Next month the government also hopes to publish measures to support renewable heat.
Have your say
DECC wants to hear stakeholders’ views about specific issues that could be considered as part of the review. Email firstname.lastname@example.org. There will be further consultation later in the year.
More than 21,000 installations have been registered under the Feed-in Tariff scheme (as at 26 January), with combined capacity of 76.66MW. Most are domestic installations. The number of projects in each technology type is as follows:
• Anaerobic digestion – 2
• Hydro – 178
• Micro CHP – 36
• Solar PV – 19,854
• Wind – 1132
“The announcement by government that it is reviewing the levels of FiT for farm AD is hugely welcomed. This sector has a vital role in meeting renewables targets and reducing emissions – and an expansion in biogas plants will contribute to farm profitability, job creation and the local community.” David Collins, biogas adviser, Renewable Energy Association
“In times of economic crisis, it is essential to encourage the development of a promising sector such as photovoltaic’s The UK should raise its ambition and widely deploy PV. According to estimates by EPIA, UK has been identified as having the fifth largest technical potential for PV in Europe.” Eleni Despotou, secretary general, European Photovoltaic Industry Association
“The major problem that the government is likely to create by the Minister’s (Geoff Huhne) comments could be a complete lack of trust in the UK FiT system. It may have been simpler for DECC to have set the maximum size of installation under the FiT at about 1MW rather than 5MW. Although the government would then have found that there would be no benefit from economies of scale and that would have had the net affect of stymieing the technologies’ deployment – but is that really what the government is seeking to achieve?” Andrew Watkin, head of energy, Carter Jonas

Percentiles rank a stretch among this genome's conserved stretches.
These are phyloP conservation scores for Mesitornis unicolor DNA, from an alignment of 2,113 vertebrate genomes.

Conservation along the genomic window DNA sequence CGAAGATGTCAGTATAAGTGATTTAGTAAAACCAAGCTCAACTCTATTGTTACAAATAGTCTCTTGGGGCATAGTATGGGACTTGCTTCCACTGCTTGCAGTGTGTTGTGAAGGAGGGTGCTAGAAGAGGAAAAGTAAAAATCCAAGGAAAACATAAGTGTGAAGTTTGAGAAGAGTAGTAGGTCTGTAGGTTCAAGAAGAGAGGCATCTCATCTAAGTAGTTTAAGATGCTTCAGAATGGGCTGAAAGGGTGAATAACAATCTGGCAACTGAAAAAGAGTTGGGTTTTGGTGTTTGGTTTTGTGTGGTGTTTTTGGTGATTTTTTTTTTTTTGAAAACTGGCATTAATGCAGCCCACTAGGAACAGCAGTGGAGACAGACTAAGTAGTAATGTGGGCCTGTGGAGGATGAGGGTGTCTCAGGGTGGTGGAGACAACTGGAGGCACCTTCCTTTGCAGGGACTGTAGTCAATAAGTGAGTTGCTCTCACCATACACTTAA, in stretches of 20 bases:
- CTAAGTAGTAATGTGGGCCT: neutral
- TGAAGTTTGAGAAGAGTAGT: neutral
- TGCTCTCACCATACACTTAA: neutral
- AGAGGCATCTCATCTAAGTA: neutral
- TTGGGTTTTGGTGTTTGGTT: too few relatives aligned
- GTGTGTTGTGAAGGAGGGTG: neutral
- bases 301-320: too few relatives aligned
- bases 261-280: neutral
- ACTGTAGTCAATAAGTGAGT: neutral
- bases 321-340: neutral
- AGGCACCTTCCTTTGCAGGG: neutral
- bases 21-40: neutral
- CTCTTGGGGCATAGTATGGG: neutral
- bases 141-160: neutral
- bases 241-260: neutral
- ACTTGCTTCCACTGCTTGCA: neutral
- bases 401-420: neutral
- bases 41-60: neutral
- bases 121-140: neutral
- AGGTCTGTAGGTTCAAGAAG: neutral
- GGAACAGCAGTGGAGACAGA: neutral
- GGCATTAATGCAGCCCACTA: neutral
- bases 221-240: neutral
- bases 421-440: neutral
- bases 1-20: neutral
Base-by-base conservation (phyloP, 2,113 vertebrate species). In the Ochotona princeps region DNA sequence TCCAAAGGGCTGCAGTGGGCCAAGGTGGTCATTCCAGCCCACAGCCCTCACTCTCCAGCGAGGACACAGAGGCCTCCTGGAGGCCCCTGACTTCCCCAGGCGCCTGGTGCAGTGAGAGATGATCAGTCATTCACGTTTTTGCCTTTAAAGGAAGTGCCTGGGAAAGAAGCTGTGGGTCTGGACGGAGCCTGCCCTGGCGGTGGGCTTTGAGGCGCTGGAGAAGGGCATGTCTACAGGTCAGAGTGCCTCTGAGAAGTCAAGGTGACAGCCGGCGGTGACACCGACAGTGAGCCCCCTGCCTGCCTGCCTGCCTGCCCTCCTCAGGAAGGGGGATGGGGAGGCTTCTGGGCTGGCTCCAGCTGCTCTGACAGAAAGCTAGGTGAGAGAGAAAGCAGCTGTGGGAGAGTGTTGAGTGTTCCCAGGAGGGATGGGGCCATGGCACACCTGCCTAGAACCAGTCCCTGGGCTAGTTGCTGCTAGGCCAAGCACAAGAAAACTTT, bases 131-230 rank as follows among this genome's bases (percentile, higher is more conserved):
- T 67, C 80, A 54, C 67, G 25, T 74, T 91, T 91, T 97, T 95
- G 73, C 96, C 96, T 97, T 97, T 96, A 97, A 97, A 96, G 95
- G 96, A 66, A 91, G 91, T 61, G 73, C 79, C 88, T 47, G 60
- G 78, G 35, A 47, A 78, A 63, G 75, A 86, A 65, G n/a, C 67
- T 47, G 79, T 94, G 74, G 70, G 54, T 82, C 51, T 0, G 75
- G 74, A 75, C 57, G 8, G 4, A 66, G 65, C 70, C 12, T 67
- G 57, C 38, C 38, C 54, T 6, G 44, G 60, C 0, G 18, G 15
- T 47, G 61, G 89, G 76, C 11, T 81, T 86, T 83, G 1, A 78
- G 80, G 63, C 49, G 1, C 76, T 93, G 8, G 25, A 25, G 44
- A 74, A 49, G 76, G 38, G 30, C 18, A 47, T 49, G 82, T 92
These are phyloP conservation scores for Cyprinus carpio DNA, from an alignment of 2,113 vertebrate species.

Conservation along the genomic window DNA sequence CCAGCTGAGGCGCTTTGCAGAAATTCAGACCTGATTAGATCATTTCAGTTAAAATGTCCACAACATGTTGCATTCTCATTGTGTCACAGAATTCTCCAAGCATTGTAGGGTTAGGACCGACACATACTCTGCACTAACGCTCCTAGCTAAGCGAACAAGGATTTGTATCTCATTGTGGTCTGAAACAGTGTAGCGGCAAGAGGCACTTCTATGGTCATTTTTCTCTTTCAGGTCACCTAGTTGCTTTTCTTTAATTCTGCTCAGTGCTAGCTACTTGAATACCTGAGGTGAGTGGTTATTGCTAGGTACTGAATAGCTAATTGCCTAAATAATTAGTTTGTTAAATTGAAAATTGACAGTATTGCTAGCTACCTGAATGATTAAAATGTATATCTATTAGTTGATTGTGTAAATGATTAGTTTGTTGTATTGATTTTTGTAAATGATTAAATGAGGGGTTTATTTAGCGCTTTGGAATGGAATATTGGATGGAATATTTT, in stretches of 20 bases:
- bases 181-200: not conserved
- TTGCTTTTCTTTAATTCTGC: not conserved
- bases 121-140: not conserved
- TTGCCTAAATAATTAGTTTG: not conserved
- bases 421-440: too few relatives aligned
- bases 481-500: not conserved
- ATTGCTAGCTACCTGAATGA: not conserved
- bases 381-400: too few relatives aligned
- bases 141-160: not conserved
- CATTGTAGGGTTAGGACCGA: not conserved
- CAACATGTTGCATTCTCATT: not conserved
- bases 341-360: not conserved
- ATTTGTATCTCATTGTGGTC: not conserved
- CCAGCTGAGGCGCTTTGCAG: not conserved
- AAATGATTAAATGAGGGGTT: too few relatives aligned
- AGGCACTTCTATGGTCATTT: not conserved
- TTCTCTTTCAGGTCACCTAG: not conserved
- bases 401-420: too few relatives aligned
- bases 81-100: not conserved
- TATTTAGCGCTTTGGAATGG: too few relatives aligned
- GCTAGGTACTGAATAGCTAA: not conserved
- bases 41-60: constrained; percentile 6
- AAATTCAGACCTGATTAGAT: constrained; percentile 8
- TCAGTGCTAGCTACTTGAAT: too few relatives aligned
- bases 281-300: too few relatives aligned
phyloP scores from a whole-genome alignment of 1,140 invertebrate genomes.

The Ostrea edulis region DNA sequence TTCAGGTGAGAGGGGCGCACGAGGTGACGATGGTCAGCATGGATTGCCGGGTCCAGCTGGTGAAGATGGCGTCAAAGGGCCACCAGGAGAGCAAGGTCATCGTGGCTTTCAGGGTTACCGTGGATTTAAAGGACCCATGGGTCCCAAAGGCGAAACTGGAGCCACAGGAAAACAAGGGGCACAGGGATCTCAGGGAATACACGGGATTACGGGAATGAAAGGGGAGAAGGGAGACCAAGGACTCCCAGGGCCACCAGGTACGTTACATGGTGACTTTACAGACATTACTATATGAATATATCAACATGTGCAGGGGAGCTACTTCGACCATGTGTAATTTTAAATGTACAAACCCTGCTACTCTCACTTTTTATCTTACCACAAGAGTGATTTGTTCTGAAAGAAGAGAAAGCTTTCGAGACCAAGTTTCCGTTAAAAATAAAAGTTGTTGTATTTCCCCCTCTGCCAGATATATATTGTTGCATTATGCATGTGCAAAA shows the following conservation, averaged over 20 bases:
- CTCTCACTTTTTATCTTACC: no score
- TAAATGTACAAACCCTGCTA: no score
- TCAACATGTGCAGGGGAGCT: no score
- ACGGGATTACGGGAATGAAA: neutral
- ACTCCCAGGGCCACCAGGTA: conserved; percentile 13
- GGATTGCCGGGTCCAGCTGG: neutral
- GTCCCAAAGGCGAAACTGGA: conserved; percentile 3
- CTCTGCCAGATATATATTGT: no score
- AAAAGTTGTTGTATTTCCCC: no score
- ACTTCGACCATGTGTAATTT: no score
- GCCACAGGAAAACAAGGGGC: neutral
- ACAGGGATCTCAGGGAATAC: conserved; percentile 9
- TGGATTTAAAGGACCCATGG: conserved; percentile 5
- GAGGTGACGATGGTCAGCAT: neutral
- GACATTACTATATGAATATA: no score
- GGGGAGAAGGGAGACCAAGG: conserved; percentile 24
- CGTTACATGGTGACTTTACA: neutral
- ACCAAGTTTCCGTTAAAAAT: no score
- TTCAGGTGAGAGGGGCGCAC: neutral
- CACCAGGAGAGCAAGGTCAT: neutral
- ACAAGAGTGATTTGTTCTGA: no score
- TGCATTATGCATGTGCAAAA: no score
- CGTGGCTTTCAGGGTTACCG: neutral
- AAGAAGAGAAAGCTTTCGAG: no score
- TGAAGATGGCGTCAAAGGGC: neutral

“The review should see an increase in the amount farmers receive for the electricity they produce through AD. The current payments are too low and we have found that farm-scale AD is out of reach for most farmers. We anticipate a renewed interest by farmers and investors in this area by the end of the year. The review of Feed-in Tariffs for larger scale PV does not send out a positive message for investing in renewables if the government are going to change payments at short notice.” Mark Newton, Fisher German
“We have spoken to a number of [solar PV] developers who remain positive. Many of them believe this announcement will lead to the rationalisation of the sector, ensuring only those sites that are both well suited and well promoted will ever be successful. It is anticipated that this will result in many of the speculative and lower quality developers to leave the sector leaving a higher quality core.” George Matts, Samuel Rose